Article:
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Mosquito control near me

Mosquitoes are an unpleasant side effect of summertime outdoor living. Backyard BBQs, swimming, picnicking, and late-night bonfires can be frustrating when mosquitoes arrive. But that high pitch buzz gives them away, and nothing is worse than laying in bed and hearing that in your ear. So let’s talk about mosquitoes and how you can hedge your bet in and around your home.

What is a mosquito?

Yes, we probably all know what a mosquito is, but did you know that about 200 species of mosquitoes in the United States live in specific habitats, exhibit unique behaviors, and bite different types of animals.? According to the EPA, Mosquito bites can cause skin irritation through an allergic reaction to the mosquito’s saliva, which causes the red bump and itching. But a more serious consequence of some mosquito bites may be the transmission of serious diseases and viruses such as malaria, dengue virus, Zika, and West Nile virus, which can lead to disabling and potentially deadly effects (such as encephalitis, meningitis, and microcephaly)

How to get rid of mosquitoes outside

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Mosquitoes love damp places around your home with standing water where they can lay eggs. Mosquitoes rest in dark, humid areas like under patio furniture or under the carport or garage. Please don’t make it easy for mosquitoes to take up residence! According to the CDC, you can control mosquitoes outside your home with these easy steps:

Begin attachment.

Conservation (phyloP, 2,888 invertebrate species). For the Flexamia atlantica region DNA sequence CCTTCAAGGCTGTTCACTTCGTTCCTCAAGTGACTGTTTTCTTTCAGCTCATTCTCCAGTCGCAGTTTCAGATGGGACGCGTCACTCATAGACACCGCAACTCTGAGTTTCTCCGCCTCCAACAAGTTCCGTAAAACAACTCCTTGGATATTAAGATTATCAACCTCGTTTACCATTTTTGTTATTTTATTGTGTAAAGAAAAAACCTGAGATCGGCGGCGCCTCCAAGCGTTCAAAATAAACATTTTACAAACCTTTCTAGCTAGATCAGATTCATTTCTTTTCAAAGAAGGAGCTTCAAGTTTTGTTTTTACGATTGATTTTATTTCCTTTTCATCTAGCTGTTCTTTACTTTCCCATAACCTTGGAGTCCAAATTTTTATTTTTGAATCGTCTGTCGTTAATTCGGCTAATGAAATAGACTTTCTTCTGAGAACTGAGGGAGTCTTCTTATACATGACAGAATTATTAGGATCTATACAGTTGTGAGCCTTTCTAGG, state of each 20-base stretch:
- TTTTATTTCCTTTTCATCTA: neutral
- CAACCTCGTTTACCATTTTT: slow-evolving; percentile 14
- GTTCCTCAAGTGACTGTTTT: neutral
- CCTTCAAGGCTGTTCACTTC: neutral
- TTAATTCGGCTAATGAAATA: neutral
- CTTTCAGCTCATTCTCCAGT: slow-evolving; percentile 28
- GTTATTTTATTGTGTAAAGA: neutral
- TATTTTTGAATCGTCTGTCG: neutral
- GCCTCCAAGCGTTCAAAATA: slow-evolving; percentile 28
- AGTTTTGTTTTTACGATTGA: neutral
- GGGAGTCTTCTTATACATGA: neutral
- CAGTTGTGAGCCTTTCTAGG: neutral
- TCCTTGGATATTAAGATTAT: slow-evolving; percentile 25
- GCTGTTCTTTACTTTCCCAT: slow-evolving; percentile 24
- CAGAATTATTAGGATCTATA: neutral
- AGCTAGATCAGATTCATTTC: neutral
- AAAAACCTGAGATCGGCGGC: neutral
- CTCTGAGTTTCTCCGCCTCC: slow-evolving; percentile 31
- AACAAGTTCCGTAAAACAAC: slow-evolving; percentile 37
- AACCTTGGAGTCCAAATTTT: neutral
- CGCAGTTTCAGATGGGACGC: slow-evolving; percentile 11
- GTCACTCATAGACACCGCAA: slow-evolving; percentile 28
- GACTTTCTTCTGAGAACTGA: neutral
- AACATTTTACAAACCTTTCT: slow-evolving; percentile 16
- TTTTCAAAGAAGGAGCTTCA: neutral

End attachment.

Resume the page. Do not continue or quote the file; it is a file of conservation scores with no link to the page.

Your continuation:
• Once a week, empty and scrub, turn over, cover, or throw out any items that hold water, like tires, buckets, planters, toys, pools, birdbaths, flowerpot saucers, or trash containers. Mosquitoes lay eggs near water.
  • Tightly cover water storage containers (buckets, cisterns, rain barrels) so mosquitoes cannot get inside to lay eggs.
  • For containers without lids, use wire mesh with holes smaller than an adult mosquito.
  • Use larvicides to treat large containers of water not used for drinking and cannot be covered or dumped out.
  • If you have a septic tank, repair cracks or gaps. Cover open vents or plumbing pipes. Use wire mesh with holes smaller than an adult mosquito.

Being vigilant is not a one-time exercise. Take the time before guests come for a BBQ or when you are making that bonfire to prepare the area for your family and guests. Professional pest control companies can fog for mosquitoes before significant events like graduation parties or bridal and baby showers.

Things to do to get rid of mosquitoes in and around your home.

Different species of mosquitoes prefer different types of standing water in the yard to lay their eggs. The presence of beneficial predators such as fish and dragonfly nymphs in backyard ponds helps keep these bodies of water relatively free of mosquito larvae.

However, portions of marshes, swamps, clogged ditches, temporary pools, and puddles around your home are prolific mosquito breeding sites. Other sites in which some species lay their eggs include:

  • tree holes
  • old tires
  • buckets
  • toys
  • potted plant trays and saucers
  • plastic covers or tarpaulins
  • and even places as small as bottle caps!